On the evening of September 4, 1965, following the family meeting, the plaintiff invited two friends to her home. These friends were a Mr. Botheim and a Mr. Harding, and she discussed the events of the day with them. However, she testified that she did not arrive at a decision as a result of her conversation with these friends. She testified she knew that she was entitled to one-half of the estate under the law of North Dakota, and that she had been so advised, by letter, from Mr. Bloedau, the attorney for the administrator. The following day she made her decision and advised the defendant Lona that she would sign a family settlement agreement and agree to a division of the property of the estate including the jointly held properties, in equal shares, one-fifth to each. Mr. Lona then left; prepared the family settlement agreement which we have set forth above; and, returned to the plaintiff's home where she signed it. The evidence does not support the contention that she relied upon the statements made by the defendants or any of them in making this decision, nor does the evidence permit a finding that the statements of which she now complains were made with intent to deceive her.

The plaintiff is a high school graduate; she had worked in the retail store of her first husband for a number of years; *59 she had also purchased produce. She had been employed for many years doing market research for the National Analysts of Chicago, and for which company she also selected and trained other personnel to work under her supervision in several counties in a two-state area, doing market research. She was also a census-taker in 1940. She did not state, nor is there any indication from the evidence, that she was deceived by the statements of which she now complains.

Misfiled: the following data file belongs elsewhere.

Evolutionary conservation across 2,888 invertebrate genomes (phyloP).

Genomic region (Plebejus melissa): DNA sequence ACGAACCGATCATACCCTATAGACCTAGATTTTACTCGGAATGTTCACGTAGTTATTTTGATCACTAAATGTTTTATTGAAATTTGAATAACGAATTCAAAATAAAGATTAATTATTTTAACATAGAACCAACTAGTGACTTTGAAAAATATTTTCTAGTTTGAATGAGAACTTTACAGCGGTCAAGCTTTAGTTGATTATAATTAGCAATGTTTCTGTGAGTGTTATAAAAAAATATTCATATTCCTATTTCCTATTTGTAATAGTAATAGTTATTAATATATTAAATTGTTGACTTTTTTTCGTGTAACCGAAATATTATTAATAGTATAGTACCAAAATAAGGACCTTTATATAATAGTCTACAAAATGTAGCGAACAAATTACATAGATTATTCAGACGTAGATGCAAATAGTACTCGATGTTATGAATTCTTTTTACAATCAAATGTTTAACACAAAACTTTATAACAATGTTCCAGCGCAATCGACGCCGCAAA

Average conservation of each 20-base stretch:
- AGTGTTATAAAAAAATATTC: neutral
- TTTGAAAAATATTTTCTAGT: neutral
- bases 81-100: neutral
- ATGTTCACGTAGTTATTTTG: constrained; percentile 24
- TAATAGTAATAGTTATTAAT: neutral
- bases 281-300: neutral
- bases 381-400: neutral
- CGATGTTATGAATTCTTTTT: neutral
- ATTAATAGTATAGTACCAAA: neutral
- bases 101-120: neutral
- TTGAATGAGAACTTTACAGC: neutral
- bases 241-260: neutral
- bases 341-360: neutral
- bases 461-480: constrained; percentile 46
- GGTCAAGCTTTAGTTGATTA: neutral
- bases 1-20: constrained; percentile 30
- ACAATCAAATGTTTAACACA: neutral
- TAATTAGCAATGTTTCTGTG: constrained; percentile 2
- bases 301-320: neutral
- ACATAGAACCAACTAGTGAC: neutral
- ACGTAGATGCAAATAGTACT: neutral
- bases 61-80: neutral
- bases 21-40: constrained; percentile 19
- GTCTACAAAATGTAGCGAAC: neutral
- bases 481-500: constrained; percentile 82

After the family settlement agreement had been entered into there were numerous friendly letters exchanged and it appears that she desired to live up to the agreement. On January 12, 1966, she had a conversation with the defendant Lona and told him explicitly that she was going to stay by her agreement. However, only two days later, on January 14, 1966, a letter was directed to the judge of the county court in which the estate was being probated, to the effect that she had decided to reject the family settlement agreement on the grounds that it had been obtained by fraud and duress.

We do not feel that the evidence supports her claim of undue influence. There are three indispensable factors involved in the establishment of undue influence. They are as follows: (1) a person who can be influenced; (2) the fact that improper influence was exerted; and, (3) submission to the overmastering effect of such unlawful conduct. Seaborn v. Kaiser, (N.D.) 117 N.W.2d 863; Hendricks v. Porter, (N.D.) 110 N.W.2d 421; and, Johnson v. Johnson, (N.D.) 85 N.W.2d 211.

In Ireland v. Charlesworth, (N.D.) 98 N.W.2d 224, we said:

"The degree of persuasion which amounts to undue influence is that which dominates the mind or the emotions of the person persuaded to the extent that the agreement to a contract by such person is not the result of a freely exercised and competent judgment."

Whether a fiduciary or confidential relationship existed between the defendant Lona and the plaintiff is not material to the decision of this action, because it is clear from the evidence that the plaintiff was not impressed by such a relationship nor that she was influenced thereby. It is clear that she exercised an independent judgment in making the decision to sign the family settlement agreement. Further, it is indicated from her testimony that the defendant Lona did not attempt to influence her to agree to a one-fifth division. She was asked on direct examination by her attorney the following questions to which she gave the following answers: